Jack Zelcer was born on November 22, 1933, in the city if Verviers, of Liege, and in the country of Belgium. He went to school in Switzerland as well as Belgium. Before the war he had almost 120 members in his family. After the war he only had 4 members of his family. Most of his family had died in various concentration camps. He says there was no time for personal hobbies. I communicated with him via e-mail.
His most vivid memory is when he was laying on the forest floor in Belgium with his mom on top of him. He said he didn't understand why his mom did that but he knew that it was for his own protection. When the war first started he was 6 and when the war ended he was 12. During the war he was in the forests and in various places in Switzerland. Trying to escape from the horrible things that were going on in Belgium to the Jews.
He says that the best thing that ever happened to him was when he was transferred from a refugee camp to nice Swiss families. He says that the most difficult part of the war was not being able to see his parents for a long period of time. He actually didn't see his parents for 5 years. Jacks told me a story. "It was in the middle of the night at my home in Liege, Belgium, and I heard pounding on my door. I don't believe my father answered the door. It was broken down; it was the Germans who were assembling all Jewish people in my town. Everyone was going to be taken to a German Assembling Camp in the city of Maline, Belgium. This is where we were checked out and made ready for transportation to Germany into a concentration camp. We were taken on to a cattle rail wagon and the train departed for Germany. About half way through Belgium, in the outskirts of the city of Tirlemon, our train came under attack by allied airplanes.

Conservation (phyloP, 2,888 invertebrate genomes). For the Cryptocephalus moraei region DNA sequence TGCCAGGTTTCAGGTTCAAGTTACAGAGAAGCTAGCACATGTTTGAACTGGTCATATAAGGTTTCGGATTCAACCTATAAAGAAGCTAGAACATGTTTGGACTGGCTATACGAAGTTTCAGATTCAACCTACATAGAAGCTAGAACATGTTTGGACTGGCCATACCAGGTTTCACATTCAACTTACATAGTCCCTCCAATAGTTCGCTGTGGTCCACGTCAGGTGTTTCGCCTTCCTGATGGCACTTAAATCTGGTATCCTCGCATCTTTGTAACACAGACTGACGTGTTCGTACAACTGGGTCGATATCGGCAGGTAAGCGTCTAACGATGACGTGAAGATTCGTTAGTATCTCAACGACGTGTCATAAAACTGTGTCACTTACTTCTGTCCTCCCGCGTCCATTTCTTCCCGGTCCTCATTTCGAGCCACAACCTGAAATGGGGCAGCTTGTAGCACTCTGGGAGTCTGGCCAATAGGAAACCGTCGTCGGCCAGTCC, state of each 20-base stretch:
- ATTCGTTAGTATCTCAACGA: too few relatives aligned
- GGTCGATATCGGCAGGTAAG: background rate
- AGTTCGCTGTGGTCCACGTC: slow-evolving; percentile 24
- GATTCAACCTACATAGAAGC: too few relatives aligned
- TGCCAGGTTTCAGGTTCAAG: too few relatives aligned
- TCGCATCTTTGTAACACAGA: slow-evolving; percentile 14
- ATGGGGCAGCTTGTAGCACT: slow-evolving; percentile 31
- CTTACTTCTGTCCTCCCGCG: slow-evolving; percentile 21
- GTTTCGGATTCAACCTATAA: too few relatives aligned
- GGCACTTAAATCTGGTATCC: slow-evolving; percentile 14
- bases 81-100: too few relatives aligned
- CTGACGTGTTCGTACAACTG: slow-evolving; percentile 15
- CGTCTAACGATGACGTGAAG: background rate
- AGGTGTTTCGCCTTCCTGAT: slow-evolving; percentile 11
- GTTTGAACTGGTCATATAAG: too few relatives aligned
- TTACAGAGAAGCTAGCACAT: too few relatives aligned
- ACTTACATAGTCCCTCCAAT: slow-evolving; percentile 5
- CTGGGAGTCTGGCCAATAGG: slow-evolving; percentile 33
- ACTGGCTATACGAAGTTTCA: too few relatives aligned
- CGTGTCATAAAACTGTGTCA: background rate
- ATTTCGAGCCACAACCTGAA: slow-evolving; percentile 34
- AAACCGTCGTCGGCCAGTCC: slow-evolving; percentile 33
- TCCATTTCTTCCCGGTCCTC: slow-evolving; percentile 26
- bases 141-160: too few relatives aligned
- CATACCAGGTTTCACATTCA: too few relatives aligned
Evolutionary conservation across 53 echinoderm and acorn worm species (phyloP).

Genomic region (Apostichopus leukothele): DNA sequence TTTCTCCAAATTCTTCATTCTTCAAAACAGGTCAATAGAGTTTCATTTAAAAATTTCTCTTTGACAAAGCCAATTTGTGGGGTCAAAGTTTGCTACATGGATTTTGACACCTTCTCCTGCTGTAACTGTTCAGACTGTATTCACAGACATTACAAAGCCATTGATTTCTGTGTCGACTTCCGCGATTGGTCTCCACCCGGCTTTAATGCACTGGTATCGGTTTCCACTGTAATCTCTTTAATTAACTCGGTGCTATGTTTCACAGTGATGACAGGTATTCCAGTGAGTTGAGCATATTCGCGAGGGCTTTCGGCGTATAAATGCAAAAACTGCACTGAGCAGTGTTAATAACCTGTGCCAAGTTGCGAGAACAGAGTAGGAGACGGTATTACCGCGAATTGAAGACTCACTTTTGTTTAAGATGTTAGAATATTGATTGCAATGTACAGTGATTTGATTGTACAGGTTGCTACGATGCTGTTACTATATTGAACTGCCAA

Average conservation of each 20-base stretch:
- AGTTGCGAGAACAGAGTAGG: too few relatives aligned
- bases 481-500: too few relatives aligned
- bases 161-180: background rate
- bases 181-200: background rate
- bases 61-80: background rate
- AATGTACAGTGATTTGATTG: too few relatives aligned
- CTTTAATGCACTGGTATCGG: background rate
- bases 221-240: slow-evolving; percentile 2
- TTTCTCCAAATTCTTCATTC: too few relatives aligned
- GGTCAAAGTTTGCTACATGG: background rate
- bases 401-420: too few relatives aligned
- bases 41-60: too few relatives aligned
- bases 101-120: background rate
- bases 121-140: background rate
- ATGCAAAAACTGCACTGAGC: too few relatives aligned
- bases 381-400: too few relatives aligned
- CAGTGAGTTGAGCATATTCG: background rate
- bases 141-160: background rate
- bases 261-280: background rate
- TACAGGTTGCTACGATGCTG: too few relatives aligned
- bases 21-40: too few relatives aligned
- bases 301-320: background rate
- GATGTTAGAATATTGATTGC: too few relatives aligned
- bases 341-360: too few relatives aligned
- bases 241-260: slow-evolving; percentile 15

Luckily enough the door to out wagon was not properly locked and we were able to open it. As the train had stopped we could see all the various soldiers running through the fields nearby the forest. Almost everyone from the wagon had jumped off into a different direction in the forest. We had to hide there until nighttime. Eventually the train and the Germans departed and our run for safety took us wandering over night and resting in hiding in the forest in daytime for many, many weeks. We had made our way all the way though Belgium and France up to the Spanish border, where we settled down in Lourdes (holy city), which the Germans had agreed to consider neutral.
When my parents and I reached Switzerland, we were at first rejected. We manage to find another way in and were accepted this time. My parents were sent to a Refugee camps and I was placed into Swiss families homes. Two of the families were different farmers where I had to go to school and in my spare time, I had to go in the field and watch the cows. The third family I went to was in a different part of Switzerland in the city of Zurich. I only spoke French and my new family spoke German. The family was very kind to help me learn this language. After the war, I was able to speak it fluently. After the war, we boarded a train, and traveled back home to Belgium. And yes, I was reunited with my parents in Switzerland. My cousin George had also managed to stay alive, as he was the only one coming back from Auschwitz. George is still alive today thank God, at the age of 97. At the end I was the happiest boy around, especially when I was with my mum and dad!!" He thinks that a 7th grader should NEVER forget.